Making the Value Proposition Work for You  


If you were fortunate enough to attend the SECWA Show in Nashville you might have noticed a change that is taking place in the car wash industry. There was a definite feeling of guarded optimism among vendors and attendees. While most attendees did not seem ready to open their wallets many were educating themselves on features and benefits of products displayed to enable them to make an intelligent decision on future purchases. There was a definite movement towards the value proposition among those attending - operators and manufacturers alike. In simplest terms the value proposition is recognizing the importance in any transaction of value and benefit over cost and risk. Wikipedia defines it this way "A value proposition is a promise of value to be delivered and a belief from the customer that value will be experienced. A value proposition can apply to an entire organization, or parts thereof, or customer accounts, or products or services." Providing or developing a value proposition is about taking a positive action to create the best atmosphere to offer a value experience to your customers.


In the current economic climate many businesses have decide that reducing prices was the best way to go rather than offering a value proposition. Some manufacturers began to eliminate some features and offer products that were marketed based on the cost rather than added value. Some distributors have turned to reducing service capabilities and offering alternative products that they could sell for less. Some operators turned to questionable reductions in the quality or quantity of their chemicals, minimal maintenance of equipment and discounting in various ways to offer washes at lower prices. Scanning over many of the ads in industry magazines and comments on Internet sites, the focus seemed to be offering goods and services at the lowest price was the best way to survive during tough times. While this may have worked in the short term, the long term effect of reducing profitability has caused many manufacturers and distributors to cut back on service and field support and operators to drive prices down in their area to dangerously low levels. All this put a squeeze on profitability. The end result put many in a serious financial difficulty or in even some cases bankruptcy.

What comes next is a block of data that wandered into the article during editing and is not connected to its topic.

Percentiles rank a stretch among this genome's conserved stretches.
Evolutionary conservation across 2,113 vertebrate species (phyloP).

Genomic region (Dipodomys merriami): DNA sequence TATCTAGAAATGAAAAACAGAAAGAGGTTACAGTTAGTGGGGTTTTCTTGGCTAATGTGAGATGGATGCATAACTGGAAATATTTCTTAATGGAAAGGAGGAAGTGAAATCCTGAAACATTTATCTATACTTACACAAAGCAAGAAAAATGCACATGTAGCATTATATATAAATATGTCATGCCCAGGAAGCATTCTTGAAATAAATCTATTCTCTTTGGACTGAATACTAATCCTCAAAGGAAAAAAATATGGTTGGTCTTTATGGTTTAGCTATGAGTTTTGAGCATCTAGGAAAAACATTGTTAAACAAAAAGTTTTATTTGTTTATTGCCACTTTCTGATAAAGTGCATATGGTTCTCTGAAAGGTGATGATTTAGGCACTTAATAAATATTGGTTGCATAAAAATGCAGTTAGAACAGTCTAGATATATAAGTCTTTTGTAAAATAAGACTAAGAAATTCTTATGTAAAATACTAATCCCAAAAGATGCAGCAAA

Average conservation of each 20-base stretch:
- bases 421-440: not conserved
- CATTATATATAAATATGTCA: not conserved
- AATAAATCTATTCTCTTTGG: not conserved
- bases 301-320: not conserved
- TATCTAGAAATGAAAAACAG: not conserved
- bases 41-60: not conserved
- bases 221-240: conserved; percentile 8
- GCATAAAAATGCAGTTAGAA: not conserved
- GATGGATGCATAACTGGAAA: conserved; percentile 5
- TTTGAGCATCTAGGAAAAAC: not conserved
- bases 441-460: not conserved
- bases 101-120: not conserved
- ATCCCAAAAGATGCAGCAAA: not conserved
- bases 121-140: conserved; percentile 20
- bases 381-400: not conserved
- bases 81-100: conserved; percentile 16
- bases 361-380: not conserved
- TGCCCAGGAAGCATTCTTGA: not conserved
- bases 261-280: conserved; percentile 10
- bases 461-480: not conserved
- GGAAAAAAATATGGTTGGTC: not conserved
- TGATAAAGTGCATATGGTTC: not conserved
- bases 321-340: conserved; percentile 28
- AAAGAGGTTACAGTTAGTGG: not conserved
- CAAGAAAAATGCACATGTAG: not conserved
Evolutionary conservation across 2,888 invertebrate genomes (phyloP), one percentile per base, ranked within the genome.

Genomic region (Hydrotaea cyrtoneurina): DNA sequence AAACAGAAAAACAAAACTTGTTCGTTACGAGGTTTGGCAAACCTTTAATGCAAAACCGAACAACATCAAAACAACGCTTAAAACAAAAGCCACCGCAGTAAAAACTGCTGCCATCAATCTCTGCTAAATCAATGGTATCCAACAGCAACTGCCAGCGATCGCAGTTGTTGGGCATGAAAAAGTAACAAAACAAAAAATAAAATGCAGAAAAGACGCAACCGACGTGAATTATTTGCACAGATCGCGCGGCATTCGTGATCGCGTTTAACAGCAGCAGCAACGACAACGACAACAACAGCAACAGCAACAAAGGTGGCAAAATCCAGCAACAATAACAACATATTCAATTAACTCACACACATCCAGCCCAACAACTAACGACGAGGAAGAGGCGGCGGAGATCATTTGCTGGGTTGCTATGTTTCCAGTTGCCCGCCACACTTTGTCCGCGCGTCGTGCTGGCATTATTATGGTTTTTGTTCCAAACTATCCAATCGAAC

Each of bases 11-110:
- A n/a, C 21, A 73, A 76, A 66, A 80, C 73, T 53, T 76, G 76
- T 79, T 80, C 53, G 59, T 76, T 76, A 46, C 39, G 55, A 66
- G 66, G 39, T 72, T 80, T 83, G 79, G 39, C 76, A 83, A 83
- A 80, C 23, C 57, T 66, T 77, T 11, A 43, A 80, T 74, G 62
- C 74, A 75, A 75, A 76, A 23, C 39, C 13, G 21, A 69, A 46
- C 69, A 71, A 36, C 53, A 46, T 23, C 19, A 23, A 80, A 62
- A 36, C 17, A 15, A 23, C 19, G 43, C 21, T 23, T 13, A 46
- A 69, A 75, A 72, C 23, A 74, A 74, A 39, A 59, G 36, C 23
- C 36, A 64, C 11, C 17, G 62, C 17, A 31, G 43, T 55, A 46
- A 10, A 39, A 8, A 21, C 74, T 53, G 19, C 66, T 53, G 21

To understand how to most effectively use the value proposition it is important to know what the market you are selling to values the most. Is it performance? Is it features? Is it cost versus quality? Is it a combination of all or some of those factors? I would argue that in the car wash market all these come into play in one aspect or another but I think the bottom line is “What gives me the best bang for the buck” or value. Consumers today are watching every dollar they spend but most are willing to pay a little more if the perceived value is there and it meets their need for a clean, dry vehicle. Lower prices often mean less quality or poor performance in the minds of most consumers – not something of value.